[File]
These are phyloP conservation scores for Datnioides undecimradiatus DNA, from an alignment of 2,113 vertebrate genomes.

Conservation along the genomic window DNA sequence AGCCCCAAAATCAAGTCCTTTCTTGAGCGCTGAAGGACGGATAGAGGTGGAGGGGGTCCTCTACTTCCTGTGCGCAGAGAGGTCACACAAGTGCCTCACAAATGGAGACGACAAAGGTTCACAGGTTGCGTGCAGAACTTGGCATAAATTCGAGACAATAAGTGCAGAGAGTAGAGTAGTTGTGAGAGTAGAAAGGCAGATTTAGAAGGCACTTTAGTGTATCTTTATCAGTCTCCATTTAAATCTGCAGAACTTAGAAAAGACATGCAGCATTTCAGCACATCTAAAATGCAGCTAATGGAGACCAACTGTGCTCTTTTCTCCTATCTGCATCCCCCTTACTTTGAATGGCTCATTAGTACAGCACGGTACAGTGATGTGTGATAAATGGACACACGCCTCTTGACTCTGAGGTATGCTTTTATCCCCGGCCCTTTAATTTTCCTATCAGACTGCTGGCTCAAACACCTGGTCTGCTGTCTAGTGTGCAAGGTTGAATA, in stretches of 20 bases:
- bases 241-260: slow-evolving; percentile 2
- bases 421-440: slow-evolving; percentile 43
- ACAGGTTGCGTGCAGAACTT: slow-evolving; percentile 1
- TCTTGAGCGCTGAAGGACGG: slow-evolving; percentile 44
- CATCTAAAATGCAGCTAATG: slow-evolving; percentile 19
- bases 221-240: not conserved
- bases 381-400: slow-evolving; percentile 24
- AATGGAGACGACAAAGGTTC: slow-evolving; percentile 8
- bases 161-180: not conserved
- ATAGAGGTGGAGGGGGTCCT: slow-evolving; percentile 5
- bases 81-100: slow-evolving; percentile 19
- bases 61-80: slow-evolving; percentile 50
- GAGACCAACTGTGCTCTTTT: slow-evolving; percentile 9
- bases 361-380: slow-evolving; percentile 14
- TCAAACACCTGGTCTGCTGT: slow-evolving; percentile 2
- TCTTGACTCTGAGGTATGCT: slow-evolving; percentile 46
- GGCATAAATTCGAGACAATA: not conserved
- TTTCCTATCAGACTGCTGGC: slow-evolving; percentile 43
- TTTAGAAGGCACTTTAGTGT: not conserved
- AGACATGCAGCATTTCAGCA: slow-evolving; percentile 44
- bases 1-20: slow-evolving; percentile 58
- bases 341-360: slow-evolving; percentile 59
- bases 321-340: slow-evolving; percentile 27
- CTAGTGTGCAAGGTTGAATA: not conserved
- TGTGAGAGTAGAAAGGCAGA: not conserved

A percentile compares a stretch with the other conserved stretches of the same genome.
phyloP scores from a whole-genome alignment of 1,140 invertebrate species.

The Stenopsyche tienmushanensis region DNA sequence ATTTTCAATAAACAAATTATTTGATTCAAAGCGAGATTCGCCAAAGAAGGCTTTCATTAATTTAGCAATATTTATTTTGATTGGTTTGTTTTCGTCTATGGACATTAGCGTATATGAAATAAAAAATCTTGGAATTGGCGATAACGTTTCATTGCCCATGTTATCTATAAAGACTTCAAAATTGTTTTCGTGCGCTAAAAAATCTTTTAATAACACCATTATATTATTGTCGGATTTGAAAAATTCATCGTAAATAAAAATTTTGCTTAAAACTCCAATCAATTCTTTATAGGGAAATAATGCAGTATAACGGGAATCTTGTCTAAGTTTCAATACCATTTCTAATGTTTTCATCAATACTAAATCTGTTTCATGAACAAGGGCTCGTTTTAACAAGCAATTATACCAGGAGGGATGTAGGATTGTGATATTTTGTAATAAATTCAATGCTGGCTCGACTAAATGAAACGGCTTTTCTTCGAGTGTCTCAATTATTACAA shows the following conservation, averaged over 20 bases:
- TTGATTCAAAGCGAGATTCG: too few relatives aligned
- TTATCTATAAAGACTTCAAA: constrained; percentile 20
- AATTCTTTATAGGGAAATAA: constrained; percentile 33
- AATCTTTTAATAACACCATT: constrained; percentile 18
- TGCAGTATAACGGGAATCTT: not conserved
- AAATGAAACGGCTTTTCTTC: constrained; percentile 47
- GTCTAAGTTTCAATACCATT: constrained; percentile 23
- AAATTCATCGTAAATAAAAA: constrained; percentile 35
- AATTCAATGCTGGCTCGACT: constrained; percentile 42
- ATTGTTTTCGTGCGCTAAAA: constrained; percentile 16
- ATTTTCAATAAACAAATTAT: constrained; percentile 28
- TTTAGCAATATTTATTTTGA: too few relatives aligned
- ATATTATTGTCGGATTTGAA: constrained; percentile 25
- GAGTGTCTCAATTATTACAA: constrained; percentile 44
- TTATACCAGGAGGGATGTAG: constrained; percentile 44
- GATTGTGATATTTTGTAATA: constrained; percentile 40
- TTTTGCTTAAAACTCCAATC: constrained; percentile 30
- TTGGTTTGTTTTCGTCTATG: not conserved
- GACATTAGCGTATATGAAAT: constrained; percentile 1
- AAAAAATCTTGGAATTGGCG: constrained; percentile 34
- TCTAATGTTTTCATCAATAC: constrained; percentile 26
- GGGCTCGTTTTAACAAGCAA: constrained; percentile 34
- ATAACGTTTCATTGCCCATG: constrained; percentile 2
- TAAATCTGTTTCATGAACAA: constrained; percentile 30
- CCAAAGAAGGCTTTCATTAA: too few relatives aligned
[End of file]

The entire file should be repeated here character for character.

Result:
These are phyloP conservation scores for Datnioides undecimradiatus DNA, from an alignment of 2,113 vertebrate genomes.

Conservation along the genomic window DNA sequence AGCCCCAAAATCAAGTCCTTTCTTGAGCGCTGAAGGACGGATAGAGGTGGAGGGGGTCCTCTACTTCCTGTGCGCAGAGAGGTCACACAAGTGCCTCACAAATGGAGACGACAAAGGTTCACAGGTTGCGTGCAGAACTTGGCATAAATTCGAGACAATAAGTGCAGAGAGTAGAGTAGTTGTGAGAGTAGAAAGGCAGATTTAGAAGGCACTTTAGTGTATCTTTATCAGTCTCCATTTAAATCTGCAGAACTTAGAAAAGACATGCAGCATTTCAGCACATCTAAAATGCAGCTAATGGAGACCAACTGTGCTCTTTTCTCCTATCTGCATCCCCCTTACTTTGAATGGCTCATTAGTACAGCACGGTACAGTGATGTGTGATAAATGGACACACGCCTCTTGACTCTGAGGTATGCTTTTATCCCCGGCCCTTTAATTTTCCTATCAGACTGCTGGCTCAAACACCTGGTCTGCTGTCTAGTGTGCAAGGTTGAATA, in stretches of 20 bases:
- bases 241-260: slow-evolving; percentile 2
- bases 421-440: slow-evolving; percentile 43
- ACAGGTTGCGTGCAGAACTT: slow-evolving; percentile 1
- TCTTGAGCGCTGAAGGACGG: slow-evolving; percentile 44
- CATCTAAAATGCAGCTAATG: slow-evolving; percentile 19
- bases 221-240: not conserved
- bases 381-400: slow-evolving; percentile 24
- AATGGAGACGACAAAGGTTC: slow-evolving; percentile 8
- bases 161-180: not conserved
- ATAGAGGTGGAGGGGGTCCT: slow-evolving; percentile 5
- bases 81-100: slow-evolving; percentile 19
- bases 61-80: slow-evolving; percentile 50
- GAGACCAACTGTGCTCTTTT: slow-evolving; percentile 9
- bases 361-380: slow-evolving; percentile 14
- TCAAACACCTGGTCTGCTGT: slow-evolving; percentile 2
- TCTTGACTCTGAGGTATGCT: slow-evolving; percentile 46
- GGCATAAATTCGAGACAATA: not conserved
- TTTCCTATCAGACTGCTGGC: slow-evolving; percentile 43
- TTTAGAAGGCACTTTAGTGT: not conserved
- AGACATGCAGCATTTCAGCA: slow-evolving; percentile 44
- bases 1-20: slow-evolving; percentile 58
- bases 341-360: slow-evolving; percentile 59
- bases 321-340: slow-evolving; percentile 27
- CTAGTGTGCAAGGTTGAATA: not conserved
- TGTGAGAGTAGAAAGGCAGA: not conserved

A percentile compares a stretch with the other conserved stretches of the same genome.
phyloP scores from a whole-genome alignment of 1,140 invertebrate species.

The Stenopsyche tienmushanensis region DNA sequence ATTTTCAATAAACAAATTATTTGATTCAAAGCGAGATTCGCCAAAGAAGGCTTTCATTAATTTAGCAATATTTATTTTGATTGGTTTGTTTTCGTCTATGGACATTAGCGTATATGAAATAAAAAATCTTGGAATTGGCGATAACGTTTCATTGCCCATGTTATCTATAAAGACTTCAAAATTGTTTTCGTGCGCTAAAAAATCTTTTAATAACACCATTATATTATTGTCGGATTTGAAAAATTCATCGTAAATAAAAATTTTGCTTAAAACTCCAATCAATTCTTTATAGGGAAATAATGCAGTATAACGGGAATCTTGTCTAAGTTTCAATACCATTTCTAATGTTTTCATCAATACTAAATCTGTTTCATGAACAAGGGCTCGTTTTAACAAGCAATTATACCAGGAGGGATGTAGGATTGTGATATTTTGTAATAAATTCAATGCTGGCTCGACTAAATGAAACGGCTTTTCTTCGAGTGTCTCAATTATTACAA shows the following conservation, averaged over 20 bases:
- TTGATTCAAAGCGAGATTCG: too few relatives aligned
- TTATCTATAAAGACTTCAAA: constrained; percentile 20
- AATTCTTTATAGGGAAATAA: constrained; percentile 33
- AATCTTTTAATAACACCATT: constrained; percentile 18
- TGCAGTATAACGGGAATCTT: not conserved
- AAATGAAACGGCTTTTCTTC: constrained; percentile 47
- GTCTAAGTTTCAATACCATT: constrained; percentile 23
- AAATTCATCGTAAATAAAAA: constrained; percentile 35
- AATTCAATGCTGGCTCGACT: constrained; percentile 42
- ATTGTTTTCGTGCGCTAAAA: constrained; percentile 16
- ATTTTCAATAAACAAATTAT: constrained; percentile 28
- TTTAGCAATATTTATTTTGA: too few relatives aligned
- ATATTATTGTCGGATTTGAA: constrained; percentile 25
- GAGTGTCTCAATTATTACAA: constrained; percentile 44
- TTATACCAGGAGGGATGTAG: constrained; percentile 44
- GATTGTGATATTTTGTAATA: constrained; percentile 40
- TTTTGCTTAAAACTCCAATC: constrained; percentile 30
- TTGGTTTGTTTTCGTCTATG: not conserved
- GACATTAGCGTATATGAAAT: constrained; percentile 1
- AAAAAATCTTGGAATTGGCG: constrained; percentile 34
- TCTAATGTTTTCATCAATAC: constrained; percentile 26
- GGGCTCGTTTTAACAAGCAA: constrained; percentile 34
- ATAACGTTTCATTGCCCATG: constrained; percentile 2
- TAAATCTGTTTCATGAACAA: constrained; percentile 30
- CCAAAGAAGGCTTTCATTAA: too few relatives aligned